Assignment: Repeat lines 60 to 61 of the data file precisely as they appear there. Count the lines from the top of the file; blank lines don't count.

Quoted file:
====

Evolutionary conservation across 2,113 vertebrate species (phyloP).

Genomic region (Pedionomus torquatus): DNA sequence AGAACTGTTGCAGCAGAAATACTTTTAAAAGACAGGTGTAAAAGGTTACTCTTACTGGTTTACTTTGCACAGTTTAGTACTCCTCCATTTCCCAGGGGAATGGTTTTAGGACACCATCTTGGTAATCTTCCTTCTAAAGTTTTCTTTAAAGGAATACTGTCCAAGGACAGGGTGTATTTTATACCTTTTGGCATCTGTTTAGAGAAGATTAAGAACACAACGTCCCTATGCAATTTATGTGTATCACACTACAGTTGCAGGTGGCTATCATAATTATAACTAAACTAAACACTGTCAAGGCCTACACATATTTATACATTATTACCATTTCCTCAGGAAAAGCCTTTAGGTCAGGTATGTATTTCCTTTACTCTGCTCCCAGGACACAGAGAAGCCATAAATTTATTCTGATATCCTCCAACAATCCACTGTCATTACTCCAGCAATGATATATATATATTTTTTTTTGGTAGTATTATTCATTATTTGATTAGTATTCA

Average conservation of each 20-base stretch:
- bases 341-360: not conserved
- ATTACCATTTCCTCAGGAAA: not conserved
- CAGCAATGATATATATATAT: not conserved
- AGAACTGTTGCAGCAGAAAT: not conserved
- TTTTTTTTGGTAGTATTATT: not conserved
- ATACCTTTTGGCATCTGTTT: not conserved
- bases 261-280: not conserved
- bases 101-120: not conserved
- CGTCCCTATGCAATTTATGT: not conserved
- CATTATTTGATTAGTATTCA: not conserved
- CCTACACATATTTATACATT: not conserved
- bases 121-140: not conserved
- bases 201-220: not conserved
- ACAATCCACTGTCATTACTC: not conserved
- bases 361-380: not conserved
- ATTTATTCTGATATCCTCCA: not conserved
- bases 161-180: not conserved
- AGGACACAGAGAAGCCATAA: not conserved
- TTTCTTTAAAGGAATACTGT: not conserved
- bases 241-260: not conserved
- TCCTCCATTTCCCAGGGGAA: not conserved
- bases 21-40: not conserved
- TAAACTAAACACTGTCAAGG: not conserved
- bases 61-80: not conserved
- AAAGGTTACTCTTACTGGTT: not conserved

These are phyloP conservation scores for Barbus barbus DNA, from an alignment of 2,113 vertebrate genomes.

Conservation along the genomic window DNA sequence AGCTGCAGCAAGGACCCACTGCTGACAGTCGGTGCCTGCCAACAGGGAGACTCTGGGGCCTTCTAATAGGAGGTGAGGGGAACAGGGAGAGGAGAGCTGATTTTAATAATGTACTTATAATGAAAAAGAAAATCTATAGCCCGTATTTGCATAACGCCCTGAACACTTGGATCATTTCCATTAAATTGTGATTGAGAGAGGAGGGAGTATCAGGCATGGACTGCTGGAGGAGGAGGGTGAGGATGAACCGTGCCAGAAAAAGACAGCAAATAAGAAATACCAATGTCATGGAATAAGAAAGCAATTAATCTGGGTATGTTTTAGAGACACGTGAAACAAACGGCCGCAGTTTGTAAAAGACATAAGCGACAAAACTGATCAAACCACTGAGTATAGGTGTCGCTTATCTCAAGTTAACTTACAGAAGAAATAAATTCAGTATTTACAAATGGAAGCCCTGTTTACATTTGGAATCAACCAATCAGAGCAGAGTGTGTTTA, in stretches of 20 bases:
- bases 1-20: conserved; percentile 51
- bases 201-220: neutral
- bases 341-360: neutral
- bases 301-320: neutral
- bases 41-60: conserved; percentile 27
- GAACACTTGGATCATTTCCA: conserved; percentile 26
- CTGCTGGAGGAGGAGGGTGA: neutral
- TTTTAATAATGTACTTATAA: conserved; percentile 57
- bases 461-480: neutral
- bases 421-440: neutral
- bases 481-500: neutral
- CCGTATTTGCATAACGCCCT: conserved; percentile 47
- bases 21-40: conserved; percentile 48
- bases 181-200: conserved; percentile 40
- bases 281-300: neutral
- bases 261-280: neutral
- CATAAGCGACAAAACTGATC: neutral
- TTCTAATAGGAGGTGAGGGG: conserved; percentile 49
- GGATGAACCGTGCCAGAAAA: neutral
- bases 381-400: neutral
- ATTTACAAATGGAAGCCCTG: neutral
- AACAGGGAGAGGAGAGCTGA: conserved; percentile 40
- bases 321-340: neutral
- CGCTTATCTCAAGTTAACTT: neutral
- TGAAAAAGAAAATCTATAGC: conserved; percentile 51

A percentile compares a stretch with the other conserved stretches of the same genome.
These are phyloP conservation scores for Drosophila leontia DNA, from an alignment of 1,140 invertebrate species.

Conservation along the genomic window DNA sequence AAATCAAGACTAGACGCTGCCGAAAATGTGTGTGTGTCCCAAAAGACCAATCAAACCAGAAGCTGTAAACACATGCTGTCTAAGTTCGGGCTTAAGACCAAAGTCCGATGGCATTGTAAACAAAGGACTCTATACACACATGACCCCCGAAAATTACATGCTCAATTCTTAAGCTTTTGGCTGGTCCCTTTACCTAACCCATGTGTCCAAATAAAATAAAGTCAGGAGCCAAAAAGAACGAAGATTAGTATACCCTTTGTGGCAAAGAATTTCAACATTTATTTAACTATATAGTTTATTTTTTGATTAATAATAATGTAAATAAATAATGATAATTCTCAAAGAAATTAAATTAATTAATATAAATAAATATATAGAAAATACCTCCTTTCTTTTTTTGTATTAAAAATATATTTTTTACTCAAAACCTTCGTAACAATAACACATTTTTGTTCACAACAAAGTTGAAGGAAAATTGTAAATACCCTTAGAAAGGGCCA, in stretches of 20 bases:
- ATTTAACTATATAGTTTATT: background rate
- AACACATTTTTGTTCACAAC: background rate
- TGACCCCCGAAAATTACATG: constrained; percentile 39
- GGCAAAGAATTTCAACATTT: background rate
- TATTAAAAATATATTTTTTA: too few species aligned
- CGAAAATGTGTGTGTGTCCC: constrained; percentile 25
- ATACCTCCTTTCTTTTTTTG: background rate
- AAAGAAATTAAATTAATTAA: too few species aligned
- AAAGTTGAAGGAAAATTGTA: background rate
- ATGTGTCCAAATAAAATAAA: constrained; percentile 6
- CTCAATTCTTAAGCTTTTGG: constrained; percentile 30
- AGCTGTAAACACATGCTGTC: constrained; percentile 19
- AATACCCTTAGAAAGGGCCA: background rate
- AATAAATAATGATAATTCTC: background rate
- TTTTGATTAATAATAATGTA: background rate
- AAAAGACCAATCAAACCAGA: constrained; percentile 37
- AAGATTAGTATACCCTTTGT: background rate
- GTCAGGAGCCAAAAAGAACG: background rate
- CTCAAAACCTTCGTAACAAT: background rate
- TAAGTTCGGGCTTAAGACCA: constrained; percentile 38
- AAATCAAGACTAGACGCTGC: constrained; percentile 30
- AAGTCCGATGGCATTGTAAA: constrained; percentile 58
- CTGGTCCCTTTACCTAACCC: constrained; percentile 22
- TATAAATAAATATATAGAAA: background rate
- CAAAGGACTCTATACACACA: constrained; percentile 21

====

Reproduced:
- AACACATTTTTGTTCACAAC: background rate
- TGACCCCCGAAAATTACATG: constrained; percentile 39